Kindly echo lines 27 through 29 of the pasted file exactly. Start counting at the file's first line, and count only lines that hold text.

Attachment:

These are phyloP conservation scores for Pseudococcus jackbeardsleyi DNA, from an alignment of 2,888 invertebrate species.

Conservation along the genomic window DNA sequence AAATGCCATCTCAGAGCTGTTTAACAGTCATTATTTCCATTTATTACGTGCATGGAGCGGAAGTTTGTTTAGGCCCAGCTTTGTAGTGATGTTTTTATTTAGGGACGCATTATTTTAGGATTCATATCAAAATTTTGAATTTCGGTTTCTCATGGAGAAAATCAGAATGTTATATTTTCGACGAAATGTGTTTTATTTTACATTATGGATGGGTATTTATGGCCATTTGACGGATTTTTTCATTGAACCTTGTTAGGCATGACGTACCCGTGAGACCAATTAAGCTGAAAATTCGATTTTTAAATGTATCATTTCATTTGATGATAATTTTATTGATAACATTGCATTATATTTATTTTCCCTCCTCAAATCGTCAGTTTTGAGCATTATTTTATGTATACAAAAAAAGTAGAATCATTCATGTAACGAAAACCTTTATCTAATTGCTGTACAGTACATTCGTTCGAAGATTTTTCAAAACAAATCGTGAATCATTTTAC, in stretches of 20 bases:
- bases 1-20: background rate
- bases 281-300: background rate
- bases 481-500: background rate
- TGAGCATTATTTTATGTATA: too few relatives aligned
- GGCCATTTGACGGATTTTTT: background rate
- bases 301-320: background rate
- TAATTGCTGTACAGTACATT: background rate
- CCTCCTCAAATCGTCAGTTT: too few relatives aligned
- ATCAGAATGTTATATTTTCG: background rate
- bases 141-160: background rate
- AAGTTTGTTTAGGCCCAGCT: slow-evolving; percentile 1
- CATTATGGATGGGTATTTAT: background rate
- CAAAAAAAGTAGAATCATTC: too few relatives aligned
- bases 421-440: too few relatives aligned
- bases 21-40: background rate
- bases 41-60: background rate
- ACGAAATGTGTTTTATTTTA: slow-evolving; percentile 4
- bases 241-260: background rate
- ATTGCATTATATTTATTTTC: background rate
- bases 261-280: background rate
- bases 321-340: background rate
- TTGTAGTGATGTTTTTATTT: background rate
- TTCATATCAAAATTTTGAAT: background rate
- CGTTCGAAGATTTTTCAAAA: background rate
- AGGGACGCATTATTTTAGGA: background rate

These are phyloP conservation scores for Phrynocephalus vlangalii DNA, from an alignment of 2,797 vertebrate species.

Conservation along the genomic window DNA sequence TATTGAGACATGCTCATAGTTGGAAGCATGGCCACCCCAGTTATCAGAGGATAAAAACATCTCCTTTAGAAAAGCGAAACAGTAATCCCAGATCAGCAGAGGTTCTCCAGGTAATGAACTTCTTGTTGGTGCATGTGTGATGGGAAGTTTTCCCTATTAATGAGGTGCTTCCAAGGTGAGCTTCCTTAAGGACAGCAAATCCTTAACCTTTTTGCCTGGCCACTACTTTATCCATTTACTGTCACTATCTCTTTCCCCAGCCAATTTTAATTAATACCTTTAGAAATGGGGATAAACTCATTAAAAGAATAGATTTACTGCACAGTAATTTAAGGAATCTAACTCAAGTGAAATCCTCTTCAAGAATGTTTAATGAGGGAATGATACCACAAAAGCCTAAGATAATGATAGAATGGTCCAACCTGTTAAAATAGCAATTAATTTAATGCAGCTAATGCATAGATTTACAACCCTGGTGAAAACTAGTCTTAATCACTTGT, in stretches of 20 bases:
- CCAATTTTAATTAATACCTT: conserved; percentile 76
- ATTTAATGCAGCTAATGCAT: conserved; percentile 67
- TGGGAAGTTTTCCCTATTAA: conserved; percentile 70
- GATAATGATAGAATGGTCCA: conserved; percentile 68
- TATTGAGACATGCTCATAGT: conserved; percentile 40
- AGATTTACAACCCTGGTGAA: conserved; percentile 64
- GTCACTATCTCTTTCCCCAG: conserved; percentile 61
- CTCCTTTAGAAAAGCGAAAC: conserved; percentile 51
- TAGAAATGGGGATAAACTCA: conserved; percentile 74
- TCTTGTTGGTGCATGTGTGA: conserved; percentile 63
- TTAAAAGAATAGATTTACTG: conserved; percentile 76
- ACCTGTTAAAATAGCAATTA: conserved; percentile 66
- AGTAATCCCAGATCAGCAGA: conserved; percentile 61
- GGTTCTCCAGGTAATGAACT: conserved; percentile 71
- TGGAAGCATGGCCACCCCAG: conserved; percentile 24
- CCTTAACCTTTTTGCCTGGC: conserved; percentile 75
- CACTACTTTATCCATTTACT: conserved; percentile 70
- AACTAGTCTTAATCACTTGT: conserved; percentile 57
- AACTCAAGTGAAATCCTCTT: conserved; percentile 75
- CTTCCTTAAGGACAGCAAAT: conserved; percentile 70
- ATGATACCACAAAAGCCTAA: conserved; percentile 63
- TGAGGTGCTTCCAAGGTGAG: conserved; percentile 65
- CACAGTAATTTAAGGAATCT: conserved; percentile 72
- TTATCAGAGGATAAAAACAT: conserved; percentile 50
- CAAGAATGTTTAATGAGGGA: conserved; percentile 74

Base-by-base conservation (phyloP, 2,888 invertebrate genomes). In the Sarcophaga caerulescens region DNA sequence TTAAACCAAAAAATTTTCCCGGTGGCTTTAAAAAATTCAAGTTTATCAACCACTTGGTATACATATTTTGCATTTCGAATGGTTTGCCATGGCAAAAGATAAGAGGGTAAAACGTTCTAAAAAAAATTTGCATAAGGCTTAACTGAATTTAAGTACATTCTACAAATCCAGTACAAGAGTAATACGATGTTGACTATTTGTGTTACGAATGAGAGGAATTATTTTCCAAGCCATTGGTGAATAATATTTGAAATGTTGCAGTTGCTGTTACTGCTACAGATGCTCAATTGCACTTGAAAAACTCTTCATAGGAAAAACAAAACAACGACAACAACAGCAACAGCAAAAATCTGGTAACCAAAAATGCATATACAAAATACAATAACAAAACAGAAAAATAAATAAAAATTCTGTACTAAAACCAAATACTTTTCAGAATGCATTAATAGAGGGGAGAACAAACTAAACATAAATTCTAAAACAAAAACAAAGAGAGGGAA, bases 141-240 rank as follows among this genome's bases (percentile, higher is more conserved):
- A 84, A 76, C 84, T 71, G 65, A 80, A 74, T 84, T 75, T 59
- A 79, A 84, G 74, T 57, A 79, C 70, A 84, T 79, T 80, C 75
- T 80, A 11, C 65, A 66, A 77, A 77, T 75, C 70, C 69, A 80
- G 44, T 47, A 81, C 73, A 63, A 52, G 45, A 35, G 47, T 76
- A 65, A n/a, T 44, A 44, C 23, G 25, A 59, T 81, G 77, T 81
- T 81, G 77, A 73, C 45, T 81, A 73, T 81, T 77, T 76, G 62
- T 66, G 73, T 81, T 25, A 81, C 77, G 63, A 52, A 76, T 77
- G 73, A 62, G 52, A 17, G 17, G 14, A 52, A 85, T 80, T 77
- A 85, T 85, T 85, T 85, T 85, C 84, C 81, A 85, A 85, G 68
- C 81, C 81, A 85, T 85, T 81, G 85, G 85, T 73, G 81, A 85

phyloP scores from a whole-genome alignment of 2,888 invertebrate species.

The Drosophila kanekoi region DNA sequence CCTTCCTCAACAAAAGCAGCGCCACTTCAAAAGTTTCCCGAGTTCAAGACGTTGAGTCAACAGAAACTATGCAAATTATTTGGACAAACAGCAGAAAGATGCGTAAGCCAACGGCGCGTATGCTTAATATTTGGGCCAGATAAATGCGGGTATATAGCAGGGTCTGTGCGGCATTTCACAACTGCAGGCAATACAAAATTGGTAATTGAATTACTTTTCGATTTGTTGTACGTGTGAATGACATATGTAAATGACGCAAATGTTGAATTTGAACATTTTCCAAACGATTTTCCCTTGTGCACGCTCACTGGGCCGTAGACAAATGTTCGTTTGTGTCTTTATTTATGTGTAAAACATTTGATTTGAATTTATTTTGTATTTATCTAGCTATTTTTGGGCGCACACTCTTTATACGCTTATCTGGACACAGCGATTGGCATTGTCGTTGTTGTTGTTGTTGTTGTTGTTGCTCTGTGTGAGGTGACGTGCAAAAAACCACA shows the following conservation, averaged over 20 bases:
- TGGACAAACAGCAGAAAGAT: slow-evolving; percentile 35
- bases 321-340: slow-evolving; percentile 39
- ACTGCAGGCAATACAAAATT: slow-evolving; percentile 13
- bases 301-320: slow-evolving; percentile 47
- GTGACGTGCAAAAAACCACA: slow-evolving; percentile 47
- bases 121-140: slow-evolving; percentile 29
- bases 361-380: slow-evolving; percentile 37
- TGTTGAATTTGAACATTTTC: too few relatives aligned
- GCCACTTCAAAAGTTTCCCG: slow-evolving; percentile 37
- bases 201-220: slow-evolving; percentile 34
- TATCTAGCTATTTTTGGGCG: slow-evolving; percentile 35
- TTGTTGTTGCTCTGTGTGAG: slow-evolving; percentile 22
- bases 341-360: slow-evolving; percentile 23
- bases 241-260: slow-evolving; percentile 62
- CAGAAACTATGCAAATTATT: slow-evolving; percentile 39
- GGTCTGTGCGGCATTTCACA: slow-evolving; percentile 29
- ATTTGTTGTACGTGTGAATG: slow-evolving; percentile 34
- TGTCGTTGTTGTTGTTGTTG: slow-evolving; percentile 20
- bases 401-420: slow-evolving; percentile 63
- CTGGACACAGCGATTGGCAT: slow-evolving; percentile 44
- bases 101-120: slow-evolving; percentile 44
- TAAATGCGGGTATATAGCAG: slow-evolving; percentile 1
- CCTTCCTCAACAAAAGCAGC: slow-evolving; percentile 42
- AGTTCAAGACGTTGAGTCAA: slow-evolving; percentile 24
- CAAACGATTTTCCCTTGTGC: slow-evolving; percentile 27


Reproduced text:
- AGGGACGCATTATTTTAGGA: background rate

These are phyloP conservation scores for Phrynocephalus vlangalii DNA, from an alignment of 2,797 vertebrate species.

Conservation along the genomic window DNA sequence TATTGAGACATGCTCATAGTTGGAAGCATGGCCACCCCAGTTATCAGAGGATAAAAACATCTCCTTTAGAAAAGCGAAACAGTAATCCCAGATCAGCAGAGGTTCTCCAGGTAATGAACTTCTTGTTGGTGCATGTGTGATGGGAAGTTTTCCCTATTAATGAGGTGCTTCCAAGGTGAGCTTCCTTAAGGACAGCAAATCCTTAACCTTTTTGCCTGGCCACTACTTTATCCATTTACTGTCACTATCTCTTTCCCCAGCCAATTTTAATTAATACCTTTAGAAATGGGGATAAACTCATTAAAAGAATAGATTTACTGCACAGTAATTTAAGGAATCTAACTCAAGTGAAATCCTCTTCAAGAATGTTTAATGAGGGAATGATACCACAAAAGCCTAAGATAATGATAGAATGGTCCAACCTGTTAAAATAGCAATTAATTTAATGCAGCTAATGCATAGATTTACAACCCTGGTGAAAACTAGTCTTAATCACTTGT, in stretches of 20 bases: